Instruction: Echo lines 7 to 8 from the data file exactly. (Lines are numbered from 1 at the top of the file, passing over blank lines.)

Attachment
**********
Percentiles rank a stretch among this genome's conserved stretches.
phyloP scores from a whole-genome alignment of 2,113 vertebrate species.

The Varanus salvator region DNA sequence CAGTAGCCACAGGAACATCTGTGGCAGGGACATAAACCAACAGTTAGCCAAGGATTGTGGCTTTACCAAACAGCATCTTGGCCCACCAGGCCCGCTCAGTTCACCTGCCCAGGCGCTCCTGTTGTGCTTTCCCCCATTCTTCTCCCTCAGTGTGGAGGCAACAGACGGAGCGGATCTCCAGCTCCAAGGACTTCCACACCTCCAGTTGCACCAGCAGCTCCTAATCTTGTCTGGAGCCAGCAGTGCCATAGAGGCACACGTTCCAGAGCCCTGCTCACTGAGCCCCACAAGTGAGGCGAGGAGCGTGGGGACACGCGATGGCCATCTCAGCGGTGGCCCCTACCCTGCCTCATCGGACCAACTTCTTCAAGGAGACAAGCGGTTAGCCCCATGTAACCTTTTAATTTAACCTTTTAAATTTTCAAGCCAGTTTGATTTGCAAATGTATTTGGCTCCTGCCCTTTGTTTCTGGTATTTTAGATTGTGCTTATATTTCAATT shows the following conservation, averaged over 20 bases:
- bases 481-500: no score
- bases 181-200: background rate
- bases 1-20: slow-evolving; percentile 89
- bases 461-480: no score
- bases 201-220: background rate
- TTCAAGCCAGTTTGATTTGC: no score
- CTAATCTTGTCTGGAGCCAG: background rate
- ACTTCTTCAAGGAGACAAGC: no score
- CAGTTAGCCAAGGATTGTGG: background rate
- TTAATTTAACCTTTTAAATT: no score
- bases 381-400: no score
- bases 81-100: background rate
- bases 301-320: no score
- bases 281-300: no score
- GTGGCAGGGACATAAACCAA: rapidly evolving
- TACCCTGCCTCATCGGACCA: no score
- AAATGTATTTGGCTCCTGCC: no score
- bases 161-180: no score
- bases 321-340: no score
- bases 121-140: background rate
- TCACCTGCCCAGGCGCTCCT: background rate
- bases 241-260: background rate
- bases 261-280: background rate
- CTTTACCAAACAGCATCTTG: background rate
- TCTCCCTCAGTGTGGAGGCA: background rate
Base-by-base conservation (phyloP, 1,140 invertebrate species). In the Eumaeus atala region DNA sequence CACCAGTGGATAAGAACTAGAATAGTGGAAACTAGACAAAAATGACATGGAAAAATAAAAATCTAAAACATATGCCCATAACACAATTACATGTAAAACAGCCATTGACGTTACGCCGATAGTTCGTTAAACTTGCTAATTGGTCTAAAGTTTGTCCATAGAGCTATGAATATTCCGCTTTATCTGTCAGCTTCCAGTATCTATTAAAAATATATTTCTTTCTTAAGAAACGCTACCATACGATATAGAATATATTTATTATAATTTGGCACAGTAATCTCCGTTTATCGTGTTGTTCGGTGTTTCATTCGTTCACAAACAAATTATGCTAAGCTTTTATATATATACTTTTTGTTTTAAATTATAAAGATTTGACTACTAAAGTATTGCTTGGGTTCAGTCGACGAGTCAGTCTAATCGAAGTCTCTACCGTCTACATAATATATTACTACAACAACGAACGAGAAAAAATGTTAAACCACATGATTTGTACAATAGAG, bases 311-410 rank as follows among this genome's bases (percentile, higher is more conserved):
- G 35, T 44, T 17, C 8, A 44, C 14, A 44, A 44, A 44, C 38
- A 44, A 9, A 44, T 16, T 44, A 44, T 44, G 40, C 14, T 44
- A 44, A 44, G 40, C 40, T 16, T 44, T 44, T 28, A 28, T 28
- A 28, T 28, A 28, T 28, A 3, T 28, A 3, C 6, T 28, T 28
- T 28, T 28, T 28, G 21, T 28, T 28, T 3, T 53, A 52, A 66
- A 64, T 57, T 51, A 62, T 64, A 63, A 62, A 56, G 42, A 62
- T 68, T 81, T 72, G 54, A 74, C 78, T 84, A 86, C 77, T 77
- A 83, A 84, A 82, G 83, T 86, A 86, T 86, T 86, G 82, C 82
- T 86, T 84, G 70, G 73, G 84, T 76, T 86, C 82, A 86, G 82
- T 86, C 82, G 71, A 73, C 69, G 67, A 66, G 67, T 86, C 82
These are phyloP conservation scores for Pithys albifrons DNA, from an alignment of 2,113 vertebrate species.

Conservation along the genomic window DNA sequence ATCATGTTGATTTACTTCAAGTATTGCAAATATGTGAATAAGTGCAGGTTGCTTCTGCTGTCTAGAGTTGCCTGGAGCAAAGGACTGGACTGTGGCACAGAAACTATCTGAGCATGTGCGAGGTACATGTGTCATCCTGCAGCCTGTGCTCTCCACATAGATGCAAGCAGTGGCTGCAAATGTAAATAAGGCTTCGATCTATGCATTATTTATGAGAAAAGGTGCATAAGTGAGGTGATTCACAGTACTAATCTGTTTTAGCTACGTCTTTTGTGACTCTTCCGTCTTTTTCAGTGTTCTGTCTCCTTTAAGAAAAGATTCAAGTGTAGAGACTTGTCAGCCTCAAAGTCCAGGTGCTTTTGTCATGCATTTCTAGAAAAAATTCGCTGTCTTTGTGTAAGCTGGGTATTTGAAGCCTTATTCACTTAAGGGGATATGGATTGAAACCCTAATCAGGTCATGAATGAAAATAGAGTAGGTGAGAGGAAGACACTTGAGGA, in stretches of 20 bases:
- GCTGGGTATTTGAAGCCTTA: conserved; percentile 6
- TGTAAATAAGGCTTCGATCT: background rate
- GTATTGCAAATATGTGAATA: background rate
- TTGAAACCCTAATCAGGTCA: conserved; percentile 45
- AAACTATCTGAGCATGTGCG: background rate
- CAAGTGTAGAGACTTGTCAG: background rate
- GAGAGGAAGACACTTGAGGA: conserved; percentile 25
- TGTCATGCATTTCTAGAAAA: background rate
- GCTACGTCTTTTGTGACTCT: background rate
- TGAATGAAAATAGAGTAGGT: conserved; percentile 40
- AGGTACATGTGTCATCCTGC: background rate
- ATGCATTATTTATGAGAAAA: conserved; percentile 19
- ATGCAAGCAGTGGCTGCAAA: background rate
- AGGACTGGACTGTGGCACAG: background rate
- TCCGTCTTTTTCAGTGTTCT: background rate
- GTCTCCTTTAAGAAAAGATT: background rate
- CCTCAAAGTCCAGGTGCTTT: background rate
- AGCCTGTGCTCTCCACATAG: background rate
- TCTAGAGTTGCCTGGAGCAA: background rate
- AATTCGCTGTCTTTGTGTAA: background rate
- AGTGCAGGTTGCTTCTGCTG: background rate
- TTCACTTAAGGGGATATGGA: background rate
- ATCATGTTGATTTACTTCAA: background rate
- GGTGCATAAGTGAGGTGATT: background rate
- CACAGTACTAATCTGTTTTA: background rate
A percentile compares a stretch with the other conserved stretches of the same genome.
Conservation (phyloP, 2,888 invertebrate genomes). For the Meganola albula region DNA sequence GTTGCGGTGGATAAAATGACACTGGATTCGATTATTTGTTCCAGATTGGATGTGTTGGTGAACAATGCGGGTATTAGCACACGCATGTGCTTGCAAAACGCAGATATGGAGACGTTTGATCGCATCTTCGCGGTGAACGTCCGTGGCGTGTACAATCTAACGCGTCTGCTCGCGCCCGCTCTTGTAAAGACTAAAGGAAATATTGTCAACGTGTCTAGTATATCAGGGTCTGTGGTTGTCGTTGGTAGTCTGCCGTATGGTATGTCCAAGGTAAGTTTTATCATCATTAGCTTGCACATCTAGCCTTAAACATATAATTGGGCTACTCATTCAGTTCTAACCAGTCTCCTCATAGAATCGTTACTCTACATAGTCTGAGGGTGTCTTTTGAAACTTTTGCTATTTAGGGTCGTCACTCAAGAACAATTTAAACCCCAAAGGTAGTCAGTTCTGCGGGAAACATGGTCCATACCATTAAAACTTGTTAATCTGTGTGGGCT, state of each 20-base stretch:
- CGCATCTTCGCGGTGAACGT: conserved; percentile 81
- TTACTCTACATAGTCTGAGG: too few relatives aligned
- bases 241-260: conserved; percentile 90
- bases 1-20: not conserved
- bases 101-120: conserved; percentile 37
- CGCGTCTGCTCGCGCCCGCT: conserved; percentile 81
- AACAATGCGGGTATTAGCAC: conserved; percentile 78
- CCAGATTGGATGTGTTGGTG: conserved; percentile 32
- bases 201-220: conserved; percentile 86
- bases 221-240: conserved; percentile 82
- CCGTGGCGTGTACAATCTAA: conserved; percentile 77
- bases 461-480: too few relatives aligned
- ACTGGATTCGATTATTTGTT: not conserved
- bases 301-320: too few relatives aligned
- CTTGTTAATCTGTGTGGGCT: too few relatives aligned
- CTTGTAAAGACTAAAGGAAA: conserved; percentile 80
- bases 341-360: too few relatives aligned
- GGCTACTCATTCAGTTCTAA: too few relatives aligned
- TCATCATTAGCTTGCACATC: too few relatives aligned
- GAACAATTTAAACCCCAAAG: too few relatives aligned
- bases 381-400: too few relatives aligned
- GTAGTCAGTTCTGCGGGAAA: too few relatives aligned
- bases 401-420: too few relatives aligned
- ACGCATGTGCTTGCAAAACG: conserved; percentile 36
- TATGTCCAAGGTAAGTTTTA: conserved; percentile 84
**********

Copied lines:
- bases 461-480: no score
- bases 201-220: background rate